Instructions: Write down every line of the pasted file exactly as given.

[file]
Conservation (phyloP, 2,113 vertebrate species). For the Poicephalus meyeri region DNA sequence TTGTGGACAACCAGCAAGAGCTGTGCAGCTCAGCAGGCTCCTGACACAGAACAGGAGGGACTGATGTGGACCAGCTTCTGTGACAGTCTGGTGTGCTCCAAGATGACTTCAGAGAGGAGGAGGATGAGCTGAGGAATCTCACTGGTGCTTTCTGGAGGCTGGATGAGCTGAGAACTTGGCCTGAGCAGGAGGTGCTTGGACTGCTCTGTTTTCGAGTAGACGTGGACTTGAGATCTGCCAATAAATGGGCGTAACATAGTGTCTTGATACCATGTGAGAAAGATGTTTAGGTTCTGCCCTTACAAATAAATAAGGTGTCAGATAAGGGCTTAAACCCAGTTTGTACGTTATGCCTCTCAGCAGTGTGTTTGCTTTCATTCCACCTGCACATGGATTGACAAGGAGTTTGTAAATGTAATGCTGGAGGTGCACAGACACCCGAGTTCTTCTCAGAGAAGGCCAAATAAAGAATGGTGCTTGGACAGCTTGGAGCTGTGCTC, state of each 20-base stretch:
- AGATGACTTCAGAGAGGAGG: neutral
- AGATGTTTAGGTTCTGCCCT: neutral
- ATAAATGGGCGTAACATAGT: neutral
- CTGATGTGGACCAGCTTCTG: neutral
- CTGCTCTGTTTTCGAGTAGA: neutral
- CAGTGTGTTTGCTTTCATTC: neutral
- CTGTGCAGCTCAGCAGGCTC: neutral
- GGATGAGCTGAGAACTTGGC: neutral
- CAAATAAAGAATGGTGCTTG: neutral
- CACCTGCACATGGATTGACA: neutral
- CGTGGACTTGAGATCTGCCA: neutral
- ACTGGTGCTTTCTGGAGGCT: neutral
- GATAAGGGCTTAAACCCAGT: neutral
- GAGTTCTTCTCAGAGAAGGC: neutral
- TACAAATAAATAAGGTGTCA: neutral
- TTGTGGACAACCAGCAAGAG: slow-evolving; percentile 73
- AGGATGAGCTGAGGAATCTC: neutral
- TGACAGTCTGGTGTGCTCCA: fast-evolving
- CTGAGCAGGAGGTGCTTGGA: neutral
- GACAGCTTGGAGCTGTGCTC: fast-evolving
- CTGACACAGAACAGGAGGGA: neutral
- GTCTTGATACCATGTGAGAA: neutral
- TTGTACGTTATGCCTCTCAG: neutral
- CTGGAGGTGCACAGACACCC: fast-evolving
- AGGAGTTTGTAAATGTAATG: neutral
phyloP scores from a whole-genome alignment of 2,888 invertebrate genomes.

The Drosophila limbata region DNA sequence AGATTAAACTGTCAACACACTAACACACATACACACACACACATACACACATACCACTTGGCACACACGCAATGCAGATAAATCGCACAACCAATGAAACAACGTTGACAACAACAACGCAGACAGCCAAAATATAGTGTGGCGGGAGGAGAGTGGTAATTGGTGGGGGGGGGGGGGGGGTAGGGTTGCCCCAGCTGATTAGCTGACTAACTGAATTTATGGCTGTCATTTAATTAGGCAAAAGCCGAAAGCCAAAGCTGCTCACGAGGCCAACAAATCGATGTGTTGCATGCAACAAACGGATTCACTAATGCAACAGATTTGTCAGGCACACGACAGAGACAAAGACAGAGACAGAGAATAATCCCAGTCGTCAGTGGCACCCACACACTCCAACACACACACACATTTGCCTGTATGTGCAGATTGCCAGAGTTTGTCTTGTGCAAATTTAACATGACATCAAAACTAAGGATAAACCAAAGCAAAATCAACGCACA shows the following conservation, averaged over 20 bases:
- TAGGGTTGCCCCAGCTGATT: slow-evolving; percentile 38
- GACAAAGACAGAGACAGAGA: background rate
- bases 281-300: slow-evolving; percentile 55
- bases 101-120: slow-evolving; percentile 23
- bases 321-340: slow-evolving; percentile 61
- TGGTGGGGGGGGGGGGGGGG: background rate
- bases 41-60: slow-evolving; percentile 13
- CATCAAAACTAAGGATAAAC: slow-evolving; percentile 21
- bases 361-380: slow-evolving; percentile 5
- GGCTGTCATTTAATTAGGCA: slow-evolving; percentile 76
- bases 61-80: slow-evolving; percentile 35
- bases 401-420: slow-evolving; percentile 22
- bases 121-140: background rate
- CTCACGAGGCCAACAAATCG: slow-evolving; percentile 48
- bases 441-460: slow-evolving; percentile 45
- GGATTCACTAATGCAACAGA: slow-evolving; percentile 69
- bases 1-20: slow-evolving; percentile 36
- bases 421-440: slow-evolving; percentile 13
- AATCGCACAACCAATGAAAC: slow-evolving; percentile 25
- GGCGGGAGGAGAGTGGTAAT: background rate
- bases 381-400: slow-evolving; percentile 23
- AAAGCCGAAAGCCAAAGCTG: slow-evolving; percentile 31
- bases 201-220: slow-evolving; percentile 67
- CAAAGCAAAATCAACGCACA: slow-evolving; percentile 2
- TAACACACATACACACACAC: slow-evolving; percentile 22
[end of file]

Conservation (phyloP, 2,113 vertebrate species). For the Poicephalus meyeri region DNA sequence TTGTGGACAACCAGCAAGAGCTGTGCAGCTCAGCAGGCTCCTGACACAGAACAGGAGGGACTGATGTGGACCAGCTTCTGTGACAGTCTGGTGTGCTCCAAGATGACTTCAGAGAGGAGGAGGATGAGCTGAGGAATCTCACTGGTGCTTTCTGGAGGCTGGATGAGCTGAGAACTTGGCCTGAGCAGGAGGTGCTTGGACTGCTCTGTTTTCGAGTAGACGTGGACTTGAGATCTGCCAATAAATGGGCGTAACATAGTGTCTTGATACCATGTGAGAAAGATGTTTAGGTTCTGCCCTTACAAATAAATAAGGTGTCAGATAAGGGCTTAAACCCAGTTTGTACGTTATGCCTCTCAGCAGTGTGTTTGCTTTCATTCCACCTGCACATGGATTGACAAGGAGTTTGTAAATGTAATGCTGGAGGTGCACAGACACCCGAGTTCTTCTCAGAGAAGGCCAAATAAAGAATGGTGCTTGGACAGCTTGGAGCTGTGCTC, state of each 20-base stretch:
- AGATGACTTCAGAGAGGAGG: neutral
- AGATGTTTAGGTTCTGCCCT: neutral
- ATAAATGGGCGTAACATAGT: neutral
- CTGATGTGGACCAGCTTCTG: neutral
- CTGCTCTGTTTTCGAGTAGA: neutral
- CAGTGTGTTTGCTTTCATTC: neutral
- CTGTGCAGCTCAGCAGGCTC: neutral
- GGATGAGCTGAGAACTTGGC: neutral
- CAAATAAAGAATGGTGCTTG: neutral
- CACCTGCACATGGATTGACA: neutral
- CGTGGACTTGAGATCTGCCA: neutral
- ACTGGTGCTTTCTGGAGGCT: neutral
- GATAAGGGCTTAAACCCAGT: neutral
- GAGTTCTTCTCAGAGAAGGC: neutral
- TACAAATAAATAAGGTGTCA: neutral
- TTGTGGACAACCAGCAAGAG: slow-evolving; percentile 73
- AGGATGAGCTGAGGAATCTC: neutral
- TGACAGTCTGGTGTGCTCCA: fast-evolving
- CTGAGCAGGAGGTGCTTGGA: neutral
- GACAGCTTGGAGCTGTGCTC: fast-evolving
- CTGACACAGAACAGGAGGGA: neutral
- GTCTTGATACCATGTGAGAA: neutral
- TTGTACGTTATGCCTCTCAG: neutral
- CTGGAGGTGCACAGACACCC: fast-evolving
- AGGAGTTTGTAAATGTAATG: neutral
phyloP scores from a whole-genome alignment of 2,888 invertebrate genomes.

The Drosophila limbata region DNA sequence AGATTAAACTGTCAACACACTAACACACATACACACACACACATACACACATACCACTTGGCACACACGCAATGCAGATAAATCGCACAACCAATGAAACAACGTTGACAACAACAACGCAGACAGCCAAAATATAGTGTGGCGGGAGGAGAGTGGTAATTGGTGGGGGGGGGGGGGGGGTAGGGTTGCCCCAGCTGATTAGCTGACTAACTGAATTTATGGCTGTCATTTAATTAGGCAAAAGCCGAAAGCCAAAGCTGCTCACGAGGCCAACAAATCGATGTGTTGCATGCAACAAACGGATTCACTAATGCAACAGATTTGTCAGGCACACGACAGAGACAAAGACAGAGACAGAGAATAATCCCAGTCGTCAGTGGCACCCACACACTCCAACACACACACACATTTGCCTGTATGTGCAGATTGCCAGAGTTTGTCTTGTGCAAATTTAACATGACATCAAAACTAAGGATAAACCAAAGCAAAATCAACGCACA shows the following conservation, averaged over 20 bases:
- TAGGGTTGCCCCAGCTGATT: slow-evolving; percentile 38
- GACAAAGACAGAGACAGAGA: background rate
- bases 281-300: slow-evolving; percentile 55
- bases 101-120: slow-evolving; percentile 23
- bases 321-340: slow-evolving; percentile 61
- TGGTGGGGGGGGGGGGGGGG: background rate
- bases 41-60: slow-evolving; percentile 13
- CATCAAAACTAAGGATAAAC: slow-evolving; percentile 21
- bases 361-380: slow-evolving; percentile 5
- GGCTGTCATTTAATTAGGCA: slow-evolving; percentile 76
- bases 61-80: slow-evolving; percentile 35
- bases 401-420: slow-evolving; percentile 22
- bases 121-140: background rate
- CTCACGAGGCCAACAAATCG: slow-evolving; percentile 48
- bases 441-460: slow-evolving; percentile 45
- GGATTCACTAATGCAACAGA: slow-evolving; percentile 69
- bases 1-20: slow-evolving; percentile 36
- bases 421-440: slow-evolving; percentile 13
- AATCGCACAACCAATGAAAC: slow-evolving; percentile 25
- GGCGGGAGGAGAGTGGTAAT: background rate
- bases 381-400: slow-evolving; percentile 23
- AAAGCCGAAAGCCAAAGCTG: slow-evolving; percentile 31
- bases 201-220: slow-evolving; percentile 67
- CAAAGCAAAATCAACGCACA: slow-evolving; percentile 2
- TAACACACATACACACACAC: slow-evolving; percentile 22